Witnesses at the recent hearing had plenty to say about what's wrong with the Senate's cumbersome, paper-based system. For starters, even though most senators now collect their campaign finance data on computers, they still print out their records and submit them on paper to the Secretary of the Senate. That office then spends up to two days scanning digital images of these printouts, which are then shipped over to the Federal Election Commission.The current method of paper reports just seems---archaic.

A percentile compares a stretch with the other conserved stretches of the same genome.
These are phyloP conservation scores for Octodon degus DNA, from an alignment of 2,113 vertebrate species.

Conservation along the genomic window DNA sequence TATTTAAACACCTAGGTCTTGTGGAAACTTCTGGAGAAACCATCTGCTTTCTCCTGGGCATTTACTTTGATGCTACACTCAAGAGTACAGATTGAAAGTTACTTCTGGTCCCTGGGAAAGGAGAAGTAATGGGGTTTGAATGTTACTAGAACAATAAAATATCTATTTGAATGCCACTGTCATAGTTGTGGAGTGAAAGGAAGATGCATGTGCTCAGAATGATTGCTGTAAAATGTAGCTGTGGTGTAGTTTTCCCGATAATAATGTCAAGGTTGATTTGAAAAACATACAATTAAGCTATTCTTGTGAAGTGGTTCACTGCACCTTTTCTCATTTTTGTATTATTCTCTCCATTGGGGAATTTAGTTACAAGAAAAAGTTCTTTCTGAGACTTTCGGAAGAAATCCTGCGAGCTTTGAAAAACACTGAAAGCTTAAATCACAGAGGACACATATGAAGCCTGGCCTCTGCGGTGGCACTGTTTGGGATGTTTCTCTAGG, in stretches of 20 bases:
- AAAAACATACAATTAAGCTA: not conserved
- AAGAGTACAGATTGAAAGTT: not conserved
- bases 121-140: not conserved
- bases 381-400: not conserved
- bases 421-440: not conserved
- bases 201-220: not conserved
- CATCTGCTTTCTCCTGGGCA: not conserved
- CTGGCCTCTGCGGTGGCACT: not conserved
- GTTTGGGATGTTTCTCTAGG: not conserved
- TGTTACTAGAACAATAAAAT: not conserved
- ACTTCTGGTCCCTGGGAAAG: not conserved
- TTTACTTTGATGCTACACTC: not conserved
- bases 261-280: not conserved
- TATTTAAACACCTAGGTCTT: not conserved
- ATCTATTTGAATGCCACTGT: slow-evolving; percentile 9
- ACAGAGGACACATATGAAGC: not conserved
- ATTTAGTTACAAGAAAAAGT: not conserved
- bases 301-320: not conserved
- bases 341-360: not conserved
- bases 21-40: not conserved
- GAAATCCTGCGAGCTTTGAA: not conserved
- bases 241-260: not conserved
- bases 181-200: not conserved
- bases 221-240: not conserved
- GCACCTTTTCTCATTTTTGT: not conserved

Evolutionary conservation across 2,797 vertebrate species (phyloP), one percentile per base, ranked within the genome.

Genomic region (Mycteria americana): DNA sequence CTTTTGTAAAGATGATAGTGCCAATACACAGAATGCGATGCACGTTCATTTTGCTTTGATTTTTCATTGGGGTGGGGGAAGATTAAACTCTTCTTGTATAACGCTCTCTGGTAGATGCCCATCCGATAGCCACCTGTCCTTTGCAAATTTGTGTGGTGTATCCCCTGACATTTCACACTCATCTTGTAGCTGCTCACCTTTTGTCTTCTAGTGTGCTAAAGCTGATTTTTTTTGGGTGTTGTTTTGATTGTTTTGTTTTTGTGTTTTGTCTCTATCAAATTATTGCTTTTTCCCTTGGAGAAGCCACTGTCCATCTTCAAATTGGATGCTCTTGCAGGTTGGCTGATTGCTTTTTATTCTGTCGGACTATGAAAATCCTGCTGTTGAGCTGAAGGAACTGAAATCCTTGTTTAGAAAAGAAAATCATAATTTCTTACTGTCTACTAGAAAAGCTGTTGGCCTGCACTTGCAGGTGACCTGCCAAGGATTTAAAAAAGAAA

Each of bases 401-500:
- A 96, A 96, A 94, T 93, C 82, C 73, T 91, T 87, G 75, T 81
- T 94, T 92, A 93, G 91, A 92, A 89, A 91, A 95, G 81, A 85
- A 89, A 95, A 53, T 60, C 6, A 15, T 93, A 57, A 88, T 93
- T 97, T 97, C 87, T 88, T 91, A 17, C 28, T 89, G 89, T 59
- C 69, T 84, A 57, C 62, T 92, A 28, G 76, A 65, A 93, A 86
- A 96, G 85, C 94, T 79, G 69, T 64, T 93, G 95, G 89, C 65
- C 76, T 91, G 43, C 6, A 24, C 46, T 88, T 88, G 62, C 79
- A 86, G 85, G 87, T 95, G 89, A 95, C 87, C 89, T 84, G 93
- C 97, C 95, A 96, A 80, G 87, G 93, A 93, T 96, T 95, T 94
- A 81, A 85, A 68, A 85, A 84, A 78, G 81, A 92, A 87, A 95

The FEC then squanders considerable time and money punching the information back into computers so that it can be searched electronically. The annual cost to the FEC? About $250,000. The whole process can take up to 30 days, and often the money flowing into Senate campaigns in the last quarter of an election -- which is usually when the biggest receipts show up -- isn't accessible to the public until after the race is over.
Monday, March 26, 2007
Senate Electronic Filing BIll Headed to Mark-Up
This week, the Senate Rules and Administration Committee will mark up a bill that will require Senate canddiats to file their campaign finance reports electronically. According to National Journal: